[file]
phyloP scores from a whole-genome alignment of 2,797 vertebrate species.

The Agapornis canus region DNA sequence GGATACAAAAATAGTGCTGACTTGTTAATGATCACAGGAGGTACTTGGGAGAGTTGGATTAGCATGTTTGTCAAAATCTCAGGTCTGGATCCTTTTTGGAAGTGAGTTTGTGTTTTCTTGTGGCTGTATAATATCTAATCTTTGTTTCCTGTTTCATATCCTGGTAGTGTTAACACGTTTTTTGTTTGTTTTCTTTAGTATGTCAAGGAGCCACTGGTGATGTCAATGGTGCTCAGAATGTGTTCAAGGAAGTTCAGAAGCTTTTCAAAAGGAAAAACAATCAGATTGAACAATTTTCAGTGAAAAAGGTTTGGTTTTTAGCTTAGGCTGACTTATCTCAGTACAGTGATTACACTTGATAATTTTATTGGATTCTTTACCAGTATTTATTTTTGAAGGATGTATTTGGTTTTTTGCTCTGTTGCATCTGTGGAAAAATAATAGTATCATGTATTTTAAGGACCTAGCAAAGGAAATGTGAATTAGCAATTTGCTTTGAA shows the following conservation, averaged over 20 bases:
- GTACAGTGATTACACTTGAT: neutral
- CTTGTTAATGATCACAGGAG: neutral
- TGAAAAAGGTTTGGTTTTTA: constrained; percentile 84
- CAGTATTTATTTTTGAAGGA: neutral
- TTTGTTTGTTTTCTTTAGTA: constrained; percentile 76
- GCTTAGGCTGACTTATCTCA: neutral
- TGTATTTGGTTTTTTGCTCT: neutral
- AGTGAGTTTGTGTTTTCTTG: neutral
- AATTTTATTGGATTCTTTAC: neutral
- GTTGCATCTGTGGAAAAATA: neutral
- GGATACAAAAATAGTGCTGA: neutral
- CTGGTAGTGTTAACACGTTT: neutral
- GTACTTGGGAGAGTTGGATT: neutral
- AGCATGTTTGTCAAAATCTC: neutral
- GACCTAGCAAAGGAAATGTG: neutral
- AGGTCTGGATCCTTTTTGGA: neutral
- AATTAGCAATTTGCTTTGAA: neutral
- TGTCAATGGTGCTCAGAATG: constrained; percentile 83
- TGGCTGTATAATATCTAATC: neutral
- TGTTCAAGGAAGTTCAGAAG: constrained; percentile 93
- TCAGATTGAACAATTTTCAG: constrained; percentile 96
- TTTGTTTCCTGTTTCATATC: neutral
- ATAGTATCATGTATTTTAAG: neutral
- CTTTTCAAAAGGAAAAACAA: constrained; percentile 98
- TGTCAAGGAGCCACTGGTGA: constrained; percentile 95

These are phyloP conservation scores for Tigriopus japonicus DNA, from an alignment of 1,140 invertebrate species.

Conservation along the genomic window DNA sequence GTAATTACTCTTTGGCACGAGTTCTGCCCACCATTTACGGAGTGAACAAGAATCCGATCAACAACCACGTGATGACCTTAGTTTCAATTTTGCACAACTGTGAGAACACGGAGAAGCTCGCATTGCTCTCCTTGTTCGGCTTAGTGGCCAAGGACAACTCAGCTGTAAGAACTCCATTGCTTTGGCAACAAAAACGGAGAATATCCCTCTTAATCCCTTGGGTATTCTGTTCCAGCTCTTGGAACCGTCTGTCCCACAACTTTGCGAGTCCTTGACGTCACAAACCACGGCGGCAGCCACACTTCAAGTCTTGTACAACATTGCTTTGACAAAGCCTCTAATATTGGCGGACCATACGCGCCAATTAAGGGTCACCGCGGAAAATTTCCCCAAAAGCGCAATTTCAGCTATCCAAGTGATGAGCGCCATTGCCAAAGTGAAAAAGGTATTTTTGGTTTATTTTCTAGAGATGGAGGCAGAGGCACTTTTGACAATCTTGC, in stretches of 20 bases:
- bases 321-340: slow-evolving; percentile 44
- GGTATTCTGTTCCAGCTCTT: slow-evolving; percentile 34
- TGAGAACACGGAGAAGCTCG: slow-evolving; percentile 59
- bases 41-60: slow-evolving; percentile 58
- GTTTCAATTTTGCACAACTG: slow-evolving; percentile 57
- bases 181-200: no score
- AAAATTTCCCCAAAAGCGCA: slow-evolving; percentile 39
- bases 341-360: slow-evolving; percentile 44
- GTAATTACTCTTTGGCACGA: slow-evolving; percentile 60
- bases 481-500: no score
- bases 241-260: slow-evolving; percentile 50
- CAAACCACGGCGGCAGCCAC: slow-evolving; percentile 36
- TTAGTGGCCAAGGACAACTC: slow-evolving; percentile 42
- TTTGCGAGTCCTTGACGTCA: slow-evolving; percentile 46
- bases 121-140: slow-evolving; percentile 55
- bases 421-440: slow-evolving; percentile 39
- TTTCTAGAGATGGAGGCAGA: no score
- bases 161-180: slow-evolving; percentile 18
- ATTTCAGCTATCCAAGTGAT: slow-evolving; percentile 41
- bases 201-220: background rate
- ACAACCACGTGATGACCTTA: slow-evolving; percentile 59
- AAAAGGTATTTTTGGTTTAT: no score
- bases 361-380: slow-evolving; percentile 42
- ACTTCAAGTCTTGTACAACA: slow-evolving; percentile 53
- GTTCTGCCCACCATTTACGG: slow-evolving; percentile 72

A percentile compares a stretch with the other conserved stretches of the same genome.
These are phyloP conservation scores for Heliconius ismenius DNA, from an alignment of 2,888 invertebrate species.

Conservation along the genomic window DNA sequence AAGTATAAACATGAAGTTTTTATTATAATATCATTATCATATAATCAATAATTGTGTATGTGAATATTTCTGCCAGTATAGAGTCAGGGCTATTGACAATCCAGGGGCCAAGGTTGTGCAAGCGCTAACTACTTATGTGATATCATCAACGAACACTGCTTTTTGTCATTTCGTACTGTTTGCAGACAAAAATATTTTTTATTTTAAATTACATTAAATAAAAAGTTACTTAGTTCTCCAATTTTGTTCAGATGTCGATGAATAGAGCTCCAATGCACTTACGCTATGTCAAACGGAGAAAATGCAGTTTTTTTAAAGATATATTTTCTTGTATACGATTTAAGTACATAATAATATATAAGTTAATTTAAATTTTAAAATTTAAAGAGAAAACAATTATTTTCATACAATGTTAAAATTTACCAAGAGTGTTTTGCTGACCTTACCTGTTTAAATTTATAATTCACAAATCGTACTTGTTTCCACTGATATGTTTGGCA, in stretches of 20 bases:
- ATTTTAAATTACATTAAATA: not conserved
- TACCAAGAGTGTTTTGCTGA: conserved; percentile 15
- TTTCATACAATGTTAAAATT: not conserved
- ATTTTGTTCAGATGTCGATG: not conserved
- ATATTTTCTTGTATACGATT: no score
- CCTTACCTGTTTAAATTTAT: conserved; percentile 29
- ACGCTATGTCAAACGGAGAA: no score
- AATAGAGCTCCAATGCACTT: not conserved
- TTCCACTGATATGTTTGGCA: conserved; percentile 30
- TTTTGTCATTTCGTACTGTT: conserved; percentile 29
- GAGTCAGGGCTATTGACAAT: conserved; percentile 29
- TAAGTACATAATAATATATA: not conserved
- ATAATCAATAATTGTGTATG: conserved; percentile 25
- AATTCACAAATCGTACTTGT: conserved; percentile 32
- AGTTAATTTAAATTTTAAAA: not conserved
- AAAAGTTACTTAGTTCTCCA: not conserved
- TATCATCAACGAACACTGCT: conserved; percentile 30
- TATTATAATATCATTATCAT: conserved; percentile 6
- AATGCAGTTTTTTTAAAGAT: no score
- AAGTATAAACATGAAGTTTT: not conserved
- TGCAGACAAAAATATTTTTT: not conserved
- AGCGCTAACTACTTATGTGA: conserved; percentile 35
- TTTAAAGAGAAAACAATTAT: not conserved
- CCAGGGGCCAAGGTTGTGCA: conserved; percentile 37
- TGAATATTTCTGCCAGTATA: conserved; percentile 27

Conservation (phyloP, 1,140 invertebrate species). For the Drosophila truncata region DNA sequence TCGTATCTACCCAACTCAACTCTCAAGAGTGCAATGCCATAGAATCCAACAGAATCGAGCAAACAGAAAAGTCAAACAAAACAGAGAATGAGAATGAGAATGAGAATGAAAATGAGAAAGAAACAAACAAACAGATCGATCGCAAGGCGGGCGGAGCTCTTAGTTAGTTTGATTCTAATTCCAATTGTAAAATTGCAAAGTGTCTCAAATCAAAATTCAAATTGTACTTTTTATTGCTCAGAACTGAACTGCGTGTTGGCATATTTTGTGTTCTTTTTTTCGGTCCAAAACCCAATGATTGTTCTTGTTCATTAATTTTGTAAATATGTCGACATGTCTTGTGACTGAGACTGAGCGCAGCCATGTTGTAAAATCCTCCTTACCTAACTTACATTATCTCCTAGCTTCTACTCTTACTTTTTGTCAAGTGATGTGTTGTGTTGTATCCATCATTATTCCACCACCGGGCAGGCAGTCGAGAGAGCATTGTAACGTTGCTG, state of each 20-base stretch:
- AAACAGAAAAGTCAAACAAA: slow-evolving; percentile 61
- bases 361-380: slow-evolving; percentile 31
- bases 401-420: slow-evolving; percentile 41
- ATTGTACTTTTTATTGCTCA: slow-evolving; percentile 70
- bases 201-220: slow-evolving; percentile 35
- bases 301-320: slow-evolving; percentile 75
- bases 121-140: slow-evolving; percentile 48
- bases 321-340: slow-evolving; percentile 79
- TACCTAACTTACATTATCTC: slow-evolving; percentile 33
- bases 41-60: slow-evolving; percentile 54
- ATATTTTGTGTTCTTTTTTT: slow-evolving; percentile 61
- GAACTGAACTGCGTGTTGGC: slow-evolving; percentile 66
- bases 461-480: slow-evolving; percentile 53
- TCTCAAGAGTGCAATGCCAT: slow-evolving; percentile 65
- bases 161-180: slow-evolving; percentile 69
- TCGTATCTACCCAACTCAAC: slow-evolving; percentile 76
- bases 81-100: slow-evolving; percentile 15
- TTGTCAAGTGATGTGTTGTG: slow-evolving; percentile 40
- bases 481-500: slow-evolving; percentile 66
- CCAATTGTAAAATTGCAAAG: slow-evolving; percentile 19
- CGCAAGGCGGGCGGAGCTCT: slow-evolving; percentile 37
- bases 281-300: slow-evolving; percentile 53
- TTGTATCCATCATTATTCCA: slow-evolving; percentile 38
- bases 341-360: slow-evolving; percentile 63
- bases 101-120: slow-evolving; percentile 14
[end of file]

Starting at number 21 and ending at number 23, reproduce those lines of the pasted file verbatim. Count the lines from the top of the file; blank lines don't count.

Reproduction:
- TGGCTGTATAATATCTAATC: neutral
- TGTTCAAGGAAGTTCAGAAG: constrained; percentile 93
- TCAGATTGAACAATTTTCAG: constrained; percentile 96